Competition v public service? The hidden logic of TV policy in the UK

CREATe Industry Fellow Richard Paterson, Head of Research and Scholarship at the BFI

This blog by CREATe Deputy Director, Philip Schlesinger, introduces ‘The competition discourse in British broadcasting policy‘ – a Working Paper authored by CREATe Industry Fellow Richard Paterson.

In his analysis, Richard Paterson revisits the history of broadcasting policy formation. Returning to the 1950s when the first rationales for competition were fully enunciated, he shows how by degrees such ideas have moved from the margins to occupy centre stage in shaping the TV market-place. Paterson’s account – which involves a painstaking reconstruction of the key steps on the road to where we are now – should give us all pause. While he thinks that the UK’s original vertically integrated duopolistic system demonstrated considerable strengths in global competition, he is not nostalgic about this, recognising that the structures were of their time and place and that a new framework needed to be invented. But he does not think that in this regard policy makers have been up to the task of looking after the national interest.

Paterson reminds us of the various kinds of industry lobbying that have occurred for decades (not least by ‘independent’ producers and major corporations) and astutely analyses a long-term policy failure in assessing the risks of a particular kind of competition agenda, not least in ignoring lessons from the USA just as they became apposite. Unusually in present debate, Richard Paterson demonstrates the value of taking the long view in understanding how ideas and perspectives become embedded and taken for granted – and somehow, it now seems, beyond criticism.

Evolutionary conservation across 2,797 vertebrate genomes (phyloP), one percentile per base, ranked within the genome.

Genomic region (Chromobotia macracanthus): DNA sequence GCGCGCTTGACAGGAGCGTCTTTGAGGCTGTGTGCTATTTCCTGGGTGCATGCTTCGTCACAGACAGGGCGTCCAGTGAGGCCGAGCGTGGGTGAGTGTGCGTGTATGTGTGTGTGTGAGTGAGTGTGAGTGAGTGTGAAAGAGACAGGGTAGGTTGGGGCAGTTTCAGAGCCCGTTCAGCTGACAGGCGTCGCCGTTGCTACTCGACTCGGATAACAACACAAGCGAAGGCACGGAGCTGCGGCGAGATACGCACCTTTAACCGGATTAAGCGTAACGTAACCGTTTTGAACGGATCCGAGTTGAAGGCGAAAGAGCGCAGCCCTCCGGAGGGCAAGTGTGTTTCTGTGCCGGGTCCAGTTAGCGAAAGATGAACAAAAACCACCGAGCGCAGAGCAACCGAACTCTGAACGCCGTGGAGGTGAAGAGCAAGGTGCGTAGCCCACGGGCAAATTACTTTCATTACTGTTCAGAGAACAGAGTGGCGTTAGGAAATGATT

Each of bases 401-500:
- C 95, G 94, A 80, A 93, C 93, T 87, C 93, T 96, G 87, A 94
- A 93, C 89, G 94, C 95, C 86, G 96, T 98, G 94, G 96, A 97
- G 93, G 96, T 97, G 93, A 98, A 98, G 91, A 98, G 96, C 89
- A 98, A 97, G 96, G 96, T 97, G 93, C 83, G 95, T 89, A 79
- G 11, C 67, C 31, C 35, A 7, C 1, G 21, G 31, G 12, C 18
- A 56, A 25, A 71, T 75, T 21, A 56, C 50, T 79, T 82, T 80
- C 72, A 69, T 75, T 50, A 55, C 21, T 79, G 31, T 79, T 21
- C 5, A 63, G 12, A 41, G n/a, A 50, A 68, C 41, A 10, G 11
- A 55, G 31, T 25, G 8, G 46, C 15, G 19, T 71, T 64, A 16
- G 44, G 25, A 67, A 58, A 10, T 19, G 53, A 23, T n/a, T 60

Paterson’s Working Paper is a provocation to us all to think afresh. He argues that our present TV landscape shares a great deal with the British film industry, not least because it is heavily dependent on US players and its genuinely independent actors are small and weak. A key consequence, he fears, is that the present obsession with inward investment as the ostensible solution to competition will so skew the rationales for indigenous production that UK-focused drama production will be less and less concerned with its British public and more and more defined by international deal-making.

This Working Paper sets the scene for Richard Paterson’s next one, when he will provide a detailed analysis of the industrial structure of television.

About Philip

Deputy Director, CREATe; Professor in Cultural Policy, University of Glasgow; Visiting Professor, Media and Communications, LSE; Fellow, Royal Society of Edinburgh; Fellow, Academy of Social Sciences, Fellow, Royal Society of Arts; Member, Ofcom Content Board.
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